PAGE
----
Giving back is becoming big business in the United States. According to Giving USA, 2015 was “America’s most generous year ever.” That generosity clocked in at a whopping $373 billion, which is more than the gross domestic product (GDP) of many of the world’s countries.
While many of these charitable donations were made by big names with even bigger wallets, it was the everyday Americans that made the lion’s share of contributions. Millions of ordinary Americans are also donating on a regular basis. Clearly, there’s something good which comes from giving back to others.
Whether you make monetary donations or prefer to give back in different ways, you’re actually doing a lot of good for yourself as well as others. The scientific literature agrees. A 2014 Gallup survey found that “Americans who actively work to better their communities have higher overall well-being than those who do not.”
The survey, which collated more than 100,000 interviews of U.S. adults, found some other interesting insights into charitable work. One was that those people who reported giving back to their community were less likely to feel stressed on any given day. Another was that those who give back also seemed to have a higher likelihood of better health. Other studies have produced similarly promising results, including increased self-esteem, personal empowerment and simply more enriched lives.
So if you were thinking about getting more involved in your community, there’s never been a better time than now! And the best thing is, it doesn’t have to be a grand gesture which empties your coffers or takes up all your spare time. Giving back is best served in small, meaningful gestures which are designed simply to make the life of others just a little bit better. Here are nine reasons why getting involved is a very good thing.
1. You’ll have a blast
If you’ve been holding back on doing something charitable because you think you won’t enjoy it, think again! The sense of camaraderie and happiness fostered through shared experiences and the simple joy of giving back means you’ll probably have the time of your life.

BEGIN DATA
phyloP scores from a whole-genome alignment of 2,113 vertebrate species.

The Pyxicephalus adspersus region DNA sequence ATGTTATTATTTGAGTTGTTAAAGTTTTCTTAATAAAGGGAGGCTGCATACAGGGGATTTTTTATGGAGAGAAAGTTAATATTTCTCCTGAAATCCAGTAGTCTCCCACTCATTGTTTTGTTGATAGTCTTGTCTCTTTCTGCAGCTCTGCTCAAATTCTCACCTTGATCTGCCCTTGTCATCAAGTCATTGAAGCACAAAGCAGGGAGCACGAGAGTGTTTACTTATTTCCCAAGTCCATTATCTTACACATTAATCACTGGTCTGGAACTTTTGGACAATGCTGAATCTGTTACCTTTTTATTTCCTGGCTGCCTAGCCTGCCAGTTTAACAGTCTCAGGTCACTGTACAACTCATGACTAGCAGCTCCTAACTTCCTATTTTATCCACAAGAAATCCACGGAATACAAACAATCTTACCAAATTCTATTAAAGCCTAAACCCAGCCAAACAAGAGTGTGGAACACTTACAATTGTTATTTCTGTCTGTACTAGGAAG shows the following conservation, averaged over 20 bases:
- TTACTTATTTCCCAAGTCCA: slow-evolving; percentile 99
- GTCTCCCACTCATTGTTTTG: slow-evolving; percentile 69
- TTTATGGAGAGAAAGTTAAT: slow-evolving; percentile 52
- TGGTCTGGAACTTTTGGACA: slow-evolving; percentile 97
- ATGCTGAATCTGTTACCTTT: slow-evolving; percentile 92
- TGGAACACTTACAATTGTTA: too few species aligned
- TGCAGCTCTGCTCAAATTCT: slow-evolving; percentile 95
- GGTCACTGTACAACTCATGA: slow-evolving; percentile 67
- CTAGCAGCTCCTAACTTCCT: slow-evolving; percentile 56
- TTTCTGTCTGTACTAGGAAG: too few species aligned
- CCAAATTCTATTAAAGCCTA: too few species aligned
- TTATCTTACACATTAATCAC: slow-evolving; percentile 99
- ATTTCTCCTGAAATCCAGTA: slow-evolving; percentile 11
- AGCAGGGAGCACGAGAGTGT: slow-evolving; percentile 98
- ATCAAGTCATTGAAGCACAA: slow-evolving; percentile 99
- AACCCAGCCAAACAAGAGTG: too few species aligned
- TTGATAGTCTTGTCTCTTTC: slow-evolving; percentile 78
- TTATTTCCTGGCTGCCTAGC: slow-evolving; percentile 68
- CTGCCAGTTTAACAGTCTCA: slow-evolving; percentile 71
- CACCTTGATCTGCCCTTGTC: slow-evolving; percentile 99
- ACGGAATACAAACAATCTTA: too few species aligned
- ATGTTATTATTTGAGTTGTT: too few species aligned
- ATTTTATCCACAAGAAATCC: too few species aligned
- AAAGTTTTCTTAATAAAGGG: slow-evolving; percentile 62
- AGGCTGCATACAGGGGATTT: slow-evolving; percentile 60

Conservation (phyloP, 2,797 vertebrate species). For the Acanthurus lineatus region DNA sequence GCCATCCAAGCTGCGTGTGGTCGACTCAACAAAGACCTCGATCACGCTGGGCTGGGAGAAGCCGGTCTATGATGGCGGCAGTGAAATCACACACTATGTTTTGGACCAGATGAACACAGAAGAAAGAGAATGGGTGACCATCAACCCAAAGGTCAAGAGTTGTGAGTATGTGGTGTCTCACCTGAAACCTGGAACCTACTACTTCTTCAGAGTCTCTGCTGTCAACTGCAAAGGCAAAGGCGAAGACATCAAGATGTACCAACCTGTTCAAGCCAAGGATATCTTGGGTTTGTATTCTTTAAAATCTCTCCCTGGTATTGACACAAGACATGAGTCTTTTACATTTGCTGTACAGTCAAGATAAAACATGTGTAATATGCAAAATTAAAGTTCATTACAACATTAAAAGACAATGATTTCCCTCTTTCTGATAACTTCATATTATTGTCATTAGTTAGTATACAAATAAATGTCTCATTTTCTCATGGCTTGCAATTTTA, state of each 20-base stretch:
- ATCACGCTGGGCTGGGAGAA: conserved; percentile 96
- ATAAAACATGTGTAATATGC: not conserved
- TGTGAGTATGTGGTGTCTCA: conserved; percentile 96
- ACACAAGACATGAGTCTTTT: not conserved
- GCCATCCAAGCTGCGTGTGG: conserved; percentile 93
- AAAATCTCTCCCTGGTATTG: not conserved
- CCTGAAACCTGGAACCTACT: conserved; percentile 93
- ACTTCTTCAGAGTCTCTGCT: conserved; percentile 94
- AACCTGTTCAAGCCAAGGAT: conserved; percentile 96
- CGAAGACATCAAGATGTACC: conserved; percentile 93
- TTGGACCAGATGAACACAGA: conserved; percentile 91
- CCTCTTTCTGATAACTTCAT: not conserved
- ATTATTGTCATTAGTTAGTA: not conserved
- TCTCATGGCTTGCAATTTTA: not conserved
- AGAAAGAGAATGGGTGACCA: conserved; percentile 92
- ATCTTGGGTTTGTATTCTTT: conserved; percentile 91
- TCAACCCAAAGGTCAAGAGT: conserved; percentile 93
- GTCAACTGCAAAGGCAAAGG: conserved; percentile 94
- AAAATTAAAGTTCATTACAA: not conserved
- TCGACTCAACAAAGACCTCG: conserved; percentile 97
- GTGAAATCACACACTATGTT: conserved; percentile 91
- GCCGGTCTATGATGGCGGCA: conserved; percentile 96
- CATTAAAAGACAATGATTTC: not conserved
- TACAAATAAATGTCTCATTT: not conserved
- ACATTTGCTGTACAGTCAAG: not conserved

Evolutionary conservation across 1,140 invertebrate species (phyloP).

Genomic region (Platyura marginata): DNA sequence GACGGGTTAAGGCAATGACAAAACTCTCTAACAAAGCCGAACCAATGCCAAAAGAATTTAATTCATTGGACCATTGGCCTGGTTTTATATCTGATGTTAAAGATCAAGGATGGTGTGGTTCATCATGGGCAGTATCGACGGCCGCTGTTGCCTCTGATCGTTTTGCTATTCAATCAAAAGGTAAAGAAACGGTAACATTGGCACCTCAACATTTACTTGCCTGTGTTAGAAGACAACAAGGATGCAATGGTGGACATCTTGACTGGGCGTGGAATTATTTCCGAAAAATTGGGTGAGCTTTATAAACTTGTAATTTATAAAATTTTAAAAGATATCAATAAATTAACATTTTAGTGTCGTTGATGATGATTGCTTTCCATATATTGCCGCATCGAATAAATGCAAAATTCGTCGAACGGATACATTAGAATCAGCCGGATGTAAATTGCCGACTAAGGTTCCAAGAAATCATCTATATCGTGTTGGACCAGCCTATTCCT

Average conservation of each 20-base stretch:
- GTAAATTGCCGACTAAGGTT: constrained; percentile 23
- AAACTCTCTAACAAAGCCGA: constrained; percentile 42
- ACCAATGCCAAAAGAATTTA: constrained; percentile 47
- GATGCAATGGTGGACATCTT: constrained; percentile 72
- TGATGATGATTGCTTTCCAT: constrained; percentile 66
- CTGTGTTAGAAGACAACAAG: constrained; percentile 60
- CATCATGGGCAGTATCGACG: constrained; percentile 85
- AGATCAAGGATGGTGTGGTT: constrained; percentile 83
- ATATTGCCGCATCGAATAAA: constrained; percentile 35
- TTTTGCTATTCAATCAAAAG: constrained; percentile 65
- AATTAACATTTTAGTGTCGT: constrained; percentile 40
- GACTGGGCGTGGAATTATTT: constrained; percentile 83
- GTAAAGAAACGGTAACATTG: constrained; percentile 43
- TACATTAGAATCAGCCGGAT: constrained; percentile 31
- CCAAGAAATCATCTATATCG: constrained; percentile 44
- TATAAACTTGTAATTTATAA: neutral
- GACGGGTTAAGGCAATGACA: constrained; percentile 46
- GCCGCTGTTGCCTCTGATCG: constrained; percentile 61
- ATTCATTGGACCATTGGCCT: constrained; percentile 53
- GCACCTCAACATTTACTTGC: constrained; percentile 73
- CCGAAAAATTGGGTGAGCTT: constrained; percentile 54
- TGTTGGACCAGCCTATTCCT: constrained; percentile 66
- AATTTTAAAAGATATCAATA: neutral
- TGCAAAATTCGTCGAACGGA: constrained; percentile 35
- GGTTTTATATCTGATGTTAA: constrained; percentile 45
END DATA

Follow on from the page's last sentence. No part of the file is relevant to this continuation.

When you really think about it, it makes a lot of sense. Drift your mind back to Christmas day, or the last time you gave someone a birthday present or unexpected gift. Remember the feeling of mingled anticipation and barely suppressed joy you felt as they started opening their present? Giving back to your community is no different. It brings up all those wonderful feelings, which combine together to make community involvement or charity work a seriously fun pastime.
2. Your health will improve
We all know that stress and anxiety are directly linked to poor health. Chronic stress can overload your adrenal glands, causing hormonal imbalances and constant fatigue. While the consequences of too much stress are serious, the solution is simple — do things which make you happy! And as we explained above, giving back makes many people very happy indeed.
The research validates this claim. In a 2008 study published in the Journal of Social Science and Medicine, researchers found a higher rate of both happiness and self-reported health amongst volunteers. Another study concluded that “both consistency of volunteering over time and diversity of participation are significantly related to well-being and self-reported health.”
3. You’ll live longer
Okay, so this one might be mostly based on a little guesswork, but it’s well-educated guesswork at least! Stress is directly associated with accelerated aging, therefore anything which alleviates stress is going to do the opposite. And it just so happens that selfless acts like volunteering do just that, releasing a little of that mystical anti-aging formula every time you give back.
4. You’ll meet cool people
Giving back through volunteering or helping out in your community will expose you to a wide range of people. And what better people to meet than those who are also going out of their way to help others? This is a great way to make contacts and friendships outside of your usual circles and expand your social horizons.
5. You’ll heal old wounds
Really, there’s nothing more rewarding than helping others. And while they certainly benefit from the experience, you’ll also find yourself expanding and recovering from old or persistent emotional wounds.